Colorado Congressman Tipton introduces comprehensive energy bill
Craig — U.S. Rep. Scott Tipton, R-Colorado, reintroduced his Planning for American Energy Act this week and hopes the Republican lean in the Senate will work in his favor.
“We haven’t had a Senate that would be willing to take it yet but we do now,” Tipton said to the Daily Press. “I hope it will be a real commitment to creating American energy.”
The plan asks the Secretary of the Interior Sally Jewell to coordinate with the Secretary of Agriculture Tom Vilsack to develop a 30-year American energy plan.
The legislation directs the secretaries to use information obtained by the Energy Information Administration to develop the plan and project America’s future energy needs. The non-partisan energy administration gathers, visualizes and analyzes government data about energy.
Tipton’s legislation requires that the plan include oil, natural gas, coal, wind, solar, hydropower, geothermal, oil shale and minerals needed for energy development.
The Environmental Protection Agency’s Clean Power Plan, at President Barack Obama’s direction, asks power plants to become more efficient and cut carbon emissions.
Although the EPA has not reviewed Tipton’s legislation yet, Region 8 spokesman Rich Mylott said coal production and cutting carbon emissions can happen at the same time.
“Coal has been a leading source of energy in the U.S., and will remain so under EPA’s (proposed) plan,” Mylott said.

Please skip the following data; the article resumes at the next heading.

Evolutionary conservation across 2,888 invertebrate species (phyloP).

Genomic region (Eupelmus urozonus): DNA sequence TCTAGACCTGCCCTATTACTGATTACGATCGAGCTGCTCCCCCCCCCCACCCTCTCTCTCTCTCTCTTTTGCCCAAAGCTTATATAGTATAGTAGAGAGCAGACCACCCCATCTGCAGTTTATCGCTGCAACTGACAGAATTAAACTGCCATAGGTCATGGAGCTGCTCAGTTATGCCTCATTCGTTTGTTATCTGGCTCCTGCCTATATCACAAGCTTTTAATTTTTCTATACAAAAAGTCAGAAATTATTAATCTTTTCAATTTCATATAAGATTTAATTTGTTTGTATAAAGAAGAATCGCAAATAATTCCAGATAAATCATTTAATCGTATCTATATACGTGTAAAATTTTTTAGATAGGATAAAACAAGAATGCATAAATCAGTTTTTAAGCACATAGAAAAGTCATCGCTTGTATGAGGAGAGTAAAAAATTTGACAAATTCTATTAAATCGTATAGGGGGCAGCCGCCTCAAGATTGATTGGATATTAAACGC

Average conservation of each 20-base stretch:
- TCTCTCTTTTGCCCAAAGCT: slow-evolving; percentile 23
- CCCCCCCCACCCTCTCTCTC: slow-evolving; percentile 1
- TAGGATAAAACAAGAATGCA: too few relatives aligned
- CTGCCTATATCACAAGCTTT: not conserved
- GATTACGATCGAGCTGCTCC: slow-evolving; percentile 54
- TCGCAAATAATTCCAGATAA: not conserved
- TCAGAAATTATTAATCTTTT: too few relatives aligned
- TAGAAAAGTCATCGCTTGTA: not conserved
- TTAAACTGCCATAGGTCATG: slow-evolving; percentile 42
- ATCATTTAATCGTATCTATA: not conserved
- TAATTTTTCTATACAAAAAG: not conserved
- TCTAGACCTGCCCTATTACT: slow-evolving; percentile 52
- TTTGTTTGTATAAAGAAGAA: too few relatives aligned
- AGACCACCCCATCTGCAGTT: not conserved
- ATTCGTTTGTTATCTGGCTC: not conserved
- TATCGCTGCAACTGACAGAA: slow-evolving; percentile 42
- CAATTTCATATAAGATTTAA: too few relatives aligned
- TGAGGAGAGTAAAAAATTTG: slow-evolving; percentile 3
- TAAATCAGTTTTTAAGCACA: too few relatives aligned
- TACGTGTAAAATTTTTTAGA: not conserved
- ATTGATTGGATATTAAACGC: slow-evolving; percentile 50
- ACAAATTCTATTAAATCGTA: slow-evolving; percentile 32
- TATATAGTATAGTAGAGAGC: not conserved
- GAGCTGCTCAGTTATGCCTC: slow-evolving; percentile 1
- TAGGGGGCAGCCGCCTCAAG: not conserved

Tipton said his bill, while encouraging all types of domestic energy production, would not violate any federal environmental standards.
“If anybody will responsibly develop resources, America will,” Tipton said.
Moffat County Commissioner John Kinkaid said he hopes the bill will allow for more oil and gas development on federal land because it’s “at a standstill” right now.
“If we could have both private and public land being used for energy development, we would have an economic renaissance not only in Moffat County but in the U.S., and everyone would benefit from that,” Kinkaid said.
Tipton said his goal is to create American jobs and secure America’s energy future.
“It will create American jobs on American soil and put Americans back to work,” Tipton said. “It will make energy affordable for families still struggling (from the recession).”
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Moffat County High School pushed through a stop-and-go weekend during the CHSAA State Track and Field Championships and still returned with plenty of proof of their hard work this season.